An Iowa woman recalls her childhood farm chores on her family farm, including carrying water to the kitchen
Every member of our farm family of six children had chores to do either inside or outside. Since I was in the middle age-wise I thought I got the jobs no one else wanted-the others probably thought that too. Typical chores for me, a child in the 1930s and 40s, included carrying water to the house for general use. Since there was no running water it all needed to be carried and everyone helped with this chore. The reservoir on the side of the kitchen range needed to be filled so there would be warm water for cooking, washing dishes or bathing, and the big teakettle that took its place on the back side of the range for extra hot water always needed to be filled, as did the drinking water pail.
Feeding the flock of laying hens and gathering their eggs was another chore-not one I especially liked, but chickens were an important part of the family food supply. It was an exciting day in the spring when the baby chicks arrived, either by our own pick-up service from a local hatchery, or by mail, when the rural mail carrier delivered them from an order sent to a distant hatchery. The little balls of yellow fluff were cute for about two days, and then they sprouted feathers and required more care, feed, water and litter changing. There was always the fear of dreaded coccidiosis, which could take the lives of dozens of baby chicks a day. When the young chickens became 3 to 4 months old the roosters were dressed for fryers and the pullets were saved to lay eggs the next year. The old hens that were past egg-laying were dressed, canned for chicken and noodles or dumplings or sold. The eggs were gathered daily during warm weather, and several times a day during the cold winter months to prevent freezing.
In the spring there were always hens that developed the mothering instinct and were "sitters"-they quit laying eggs, and just sat on the nest hoping to hatch a bunch of chicks. Since the eggs were gathered daily, they didn't get to sit on them and tend them the three weeks it took to hatch a baby chick. Nevertheless, they would continue to sit on that nest unless they were shut up in a coop to break the habit. They became very crabby while setting and would peck your hand or arm when you attempted to retrieve the eggs from beneath them. Eggs were used in many ways on the menu of farm families. The eggs that weren't consumed were taken to the local produce station that bought our cream and eggs. The cream and egg money was what the house-wife had to purchase her groceries with. If there was any left over, there might be a new "something" for the house or a new pair of shoes for someone.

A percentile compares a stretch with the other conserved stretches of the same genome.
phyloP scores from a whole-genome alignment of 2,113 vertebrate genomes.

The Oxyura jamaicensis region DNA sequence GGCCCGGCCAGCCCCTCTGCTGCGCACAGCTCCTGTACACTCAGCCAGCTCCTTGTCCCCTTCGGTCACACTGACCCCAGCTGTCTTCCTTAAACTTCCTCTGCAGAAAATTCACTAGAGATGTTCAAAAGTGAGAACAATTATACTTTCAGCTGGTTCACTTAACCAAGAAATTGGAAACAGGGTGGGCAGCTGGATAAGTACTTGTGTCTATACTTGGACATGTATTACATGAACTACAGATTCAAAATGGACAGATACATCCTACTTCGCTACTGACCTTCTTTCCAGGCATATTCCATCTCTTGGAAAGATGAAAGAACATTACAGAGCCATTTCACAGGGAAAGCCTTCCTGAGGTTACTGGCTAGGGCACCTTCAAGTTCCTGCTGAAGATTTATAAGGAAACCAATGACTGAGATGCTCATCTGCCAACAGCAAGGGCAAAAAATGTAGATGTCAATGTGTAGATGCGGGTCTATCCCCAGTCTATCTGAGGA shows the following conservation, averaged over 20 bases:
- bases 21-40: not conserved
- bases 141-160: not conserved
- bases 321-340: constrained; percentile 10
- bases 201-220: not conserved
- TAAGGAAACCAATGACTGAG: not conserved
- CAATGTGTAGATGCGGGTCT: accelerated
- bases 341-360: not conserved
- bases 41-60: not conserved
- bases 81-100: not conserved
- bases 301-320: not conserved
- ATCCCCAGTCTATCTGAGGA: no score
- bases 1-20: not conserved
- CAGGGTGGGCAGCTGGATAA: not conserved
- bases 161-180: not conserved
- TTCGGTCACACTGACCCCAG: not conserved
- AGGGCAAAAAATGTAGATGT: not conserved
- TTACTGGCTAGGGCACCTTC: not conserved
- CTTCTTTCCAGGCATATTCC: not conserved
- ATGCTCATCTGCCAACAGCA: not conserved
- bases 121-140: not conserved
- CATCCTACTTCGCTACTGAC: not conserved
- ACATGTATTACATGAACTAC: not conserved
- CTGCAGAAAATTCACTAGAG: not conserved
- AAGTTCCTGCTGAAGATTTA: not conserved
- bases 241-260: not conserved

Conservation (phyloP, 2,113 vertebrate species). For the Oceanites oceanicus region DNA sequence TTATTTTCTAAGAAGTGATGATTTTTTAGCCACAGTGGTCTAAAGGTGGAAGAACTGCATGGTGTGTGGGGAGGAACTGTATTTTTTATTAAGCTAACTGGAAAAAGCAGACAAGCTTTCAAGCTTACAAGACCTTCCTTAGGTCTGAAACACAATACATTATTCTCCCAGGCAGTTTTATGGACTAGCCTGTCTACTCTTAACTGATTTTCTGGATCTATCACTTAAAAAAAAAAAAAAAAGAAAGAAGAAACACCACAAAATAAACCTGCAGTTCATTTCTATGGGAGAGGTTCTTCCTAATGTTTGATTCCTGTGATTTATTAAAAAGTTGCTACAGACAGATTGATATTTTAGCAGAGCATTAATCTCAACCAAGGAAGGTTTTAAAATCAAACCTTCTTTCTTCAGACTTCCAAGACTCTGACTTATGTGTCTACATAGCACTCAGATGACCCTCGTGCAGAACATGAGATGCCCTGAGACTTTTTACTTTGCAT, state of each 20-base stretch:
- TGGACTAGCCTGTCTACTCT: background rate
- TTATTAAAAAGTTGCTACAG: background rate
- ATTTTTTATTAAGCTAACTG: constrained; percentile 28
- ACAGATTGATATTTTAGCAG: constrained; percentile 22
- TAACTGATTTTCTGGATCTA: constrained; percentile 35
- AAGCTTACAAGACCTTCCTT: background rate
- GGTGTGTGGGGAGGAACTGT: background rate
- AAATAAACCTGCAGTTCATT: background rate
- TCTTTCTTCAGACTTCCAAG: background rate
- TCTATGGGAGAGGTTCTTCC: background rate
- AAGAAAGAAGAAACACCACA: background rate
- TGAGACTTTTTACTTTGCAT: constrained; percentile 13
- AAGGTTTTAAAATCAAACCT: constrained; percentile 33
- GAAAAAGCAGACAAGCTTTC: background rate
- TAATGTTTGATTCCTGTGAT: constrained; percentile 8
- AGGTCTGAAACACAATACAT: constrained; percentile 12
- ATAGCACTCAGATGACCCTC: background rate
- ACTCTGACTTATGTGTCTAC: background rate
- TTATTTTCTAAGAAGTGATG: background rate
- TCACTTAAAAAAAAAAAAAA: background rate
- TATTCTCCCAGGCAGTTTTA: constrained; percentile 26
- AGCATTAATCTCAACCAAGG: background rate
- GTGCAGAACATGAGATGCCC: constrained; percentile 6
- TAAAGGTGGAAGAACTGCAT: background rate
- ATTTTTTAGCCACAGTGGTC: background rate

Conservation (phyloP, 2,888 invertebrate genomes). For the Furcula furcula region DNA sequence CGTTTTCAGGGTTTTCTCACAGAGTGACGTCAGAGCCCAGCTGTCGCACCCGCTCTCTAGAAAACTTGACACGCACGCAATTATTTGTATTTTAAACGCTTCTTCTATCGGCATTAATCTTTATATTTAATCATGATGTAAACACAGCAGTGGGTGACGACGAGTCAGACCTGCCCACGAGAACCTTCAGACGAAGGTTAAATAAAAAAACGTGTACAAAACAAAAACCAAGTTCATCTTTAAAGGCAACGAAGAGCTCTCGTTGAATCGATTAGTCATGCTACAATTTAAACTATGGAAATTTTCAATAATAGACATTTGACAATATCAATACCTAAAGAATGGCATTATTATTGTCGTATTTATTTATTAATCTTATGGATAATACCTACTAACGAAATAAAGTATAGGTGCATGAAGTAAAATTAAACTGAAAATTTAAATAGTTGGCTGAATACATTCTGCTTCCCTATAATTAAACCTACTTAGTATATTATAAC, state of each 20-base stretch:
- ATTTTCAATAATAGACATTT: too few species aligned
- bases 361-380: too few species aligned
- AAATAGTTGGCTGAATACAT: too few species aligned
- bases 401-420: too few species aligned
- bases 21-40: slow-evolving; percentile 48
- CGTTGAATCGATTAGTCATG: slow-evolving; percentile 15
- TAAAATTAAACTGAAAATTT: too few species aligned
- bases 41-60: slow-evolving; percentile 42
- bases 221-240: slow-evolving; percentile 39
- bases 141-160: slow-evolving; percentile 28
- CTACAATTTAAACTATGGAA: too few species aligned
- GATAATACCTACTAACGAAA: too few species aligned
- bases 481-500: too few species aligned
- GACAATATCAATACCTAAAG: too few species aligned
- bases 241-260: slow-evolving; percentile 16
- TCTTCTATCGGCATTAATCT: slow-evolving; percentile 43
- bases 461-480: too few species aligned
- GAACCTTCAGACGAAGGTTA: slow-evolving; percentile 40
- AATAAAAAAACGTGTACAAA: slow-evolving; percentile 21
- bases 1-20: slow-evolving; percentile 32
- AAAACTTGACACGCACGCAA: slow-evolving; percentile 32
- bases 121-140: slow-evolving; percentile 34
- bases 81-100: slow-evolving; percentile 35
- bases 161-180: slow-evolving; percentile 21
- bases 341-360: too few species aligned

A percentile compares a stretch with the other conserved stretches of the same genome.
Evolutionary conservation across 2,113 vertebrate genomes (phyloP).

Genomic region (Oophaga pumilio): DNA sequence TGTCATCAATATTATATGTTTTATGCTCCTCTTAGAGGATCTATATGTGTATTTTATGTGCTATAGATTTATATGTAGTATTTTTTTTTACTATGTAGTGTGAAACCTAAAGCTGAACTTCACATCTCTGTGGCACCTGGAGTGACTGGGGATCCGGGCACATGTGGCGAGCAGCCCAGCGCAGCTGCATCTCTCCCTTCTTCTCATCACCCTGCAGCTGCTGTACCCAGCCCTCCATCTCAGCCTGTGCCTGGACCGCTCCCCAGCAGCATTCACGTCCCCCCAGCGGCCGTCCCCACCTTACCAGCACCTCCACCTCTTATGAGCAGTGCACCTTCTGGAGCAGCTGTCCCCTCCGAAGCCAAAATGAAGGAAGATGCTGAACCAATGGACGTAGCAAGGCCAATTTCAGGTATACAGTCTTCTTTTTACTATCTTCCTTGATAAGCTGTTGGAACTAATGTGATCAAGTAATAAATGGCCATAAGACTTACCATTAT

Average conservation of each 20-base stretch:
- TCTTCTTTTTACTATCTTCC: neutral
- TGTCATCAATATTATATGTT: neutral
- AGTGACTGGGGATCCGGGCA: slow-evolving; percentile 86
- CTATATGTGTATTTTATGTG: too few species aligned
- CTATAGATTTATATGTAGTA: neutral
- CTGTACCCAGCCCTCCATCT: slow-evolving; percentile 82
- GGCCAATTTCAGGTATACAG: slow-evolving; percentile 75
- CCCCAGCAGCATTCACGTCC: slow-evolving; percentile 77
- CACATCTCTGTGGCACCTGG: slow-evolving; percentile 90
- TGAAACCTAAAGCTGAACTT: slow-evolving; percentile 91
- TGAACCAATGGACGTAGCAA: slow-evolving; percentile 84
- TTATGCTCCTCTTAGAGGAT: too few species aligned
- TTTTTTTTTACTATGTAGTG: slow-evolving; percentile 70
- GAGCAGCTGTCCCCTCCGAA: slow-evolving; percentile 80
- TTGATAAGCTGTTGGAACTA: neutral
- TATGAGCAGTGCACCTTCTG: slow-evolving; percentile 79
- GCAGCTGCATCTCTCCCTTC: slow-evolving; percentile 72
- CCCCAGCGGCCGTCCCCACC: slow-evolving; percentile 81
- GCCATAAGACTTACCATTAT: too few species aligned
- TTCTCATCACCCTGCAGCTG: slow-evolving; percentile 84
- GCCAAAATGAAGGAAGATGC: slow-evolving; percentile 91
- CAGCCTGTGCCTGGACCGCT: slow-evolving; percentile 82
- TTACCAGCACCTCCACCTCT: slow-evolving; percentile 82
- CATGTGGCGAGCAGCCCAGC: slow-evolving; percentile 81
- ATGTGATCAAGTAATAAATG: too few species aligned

Our lighting system consisted of kerosene lamps, which I filled with kerosene two or three times a week along with cleaning and polishing their chimneys. Newspapers were used to help remove the black soot and give them a shine. Later we were blessed with the Aladdin lamp, which had a mantle rather than a wick to burn-it gave a much brighter light.
Milking cows and feeding hogs were other daily chores that I didn't do on a regular basis but helped with when needed, especially in summer months when the men were busy with fieldwork.
Shocking oats was a seasonal chore that was awful. The oats were cut and tied into bundles with a machine and left lying on the ground. Then a crew came along to "shock" the bundles by standing them up tepee style so the grain would dry and could be threshed by the threshing crew later. I helped with the shocking for a few years as I became old enough to endure that hot, scratchy job.
Most of the household chores were taken care of by my two older sisters, so I didn't really become efficient at housework. Ironing dishtowels, handkerchiefs and pillowcases seemed to fall to me because they were easy and there were plenty of shirts, blouses and dresses to be ironed by those more talented.
"Leading the hay horse" was another chore I acquired as I grew adept enough to keep ahead of the horse. Before we had bales of hay, the hay was brought in from the field loose on a hayrack and parked in front of the barn. A huge hay fork on a pulley was secured into a "bite" of hay. The pulley was attached to a large rope running up and across the roof, inside the barn and out the other side, where it was hooked to the harness on the hay horse. When the signal was given, the hay horse leader led the horse, pulling the fork of hay up into the barn until someone gave the signal to stop. Then they pulled the rope releasing the hay into the haymow. You always hoped you could keep ahead of the horse so he didn't step on your heels with his big hooves!
Back in 1955 a call went out from the editors of the then Capper’s Weekly asking for readers to send in articles on true pioneers. Hundreds of letters came pouring in from early settlers and their children, many now in their 80s and 90s, and from grandchildren of settlers, all with tales to tell. So many articles were received that a decision was made to create a book, and in 1956, the first My Folks title – My Folks Came in a Covered Wagon – hit the shelves. Nine other books have since been published in the My Folks series, all filled to the brim with true tales from Capper’s readers, and we are proud to make those stories available to our growing online community.
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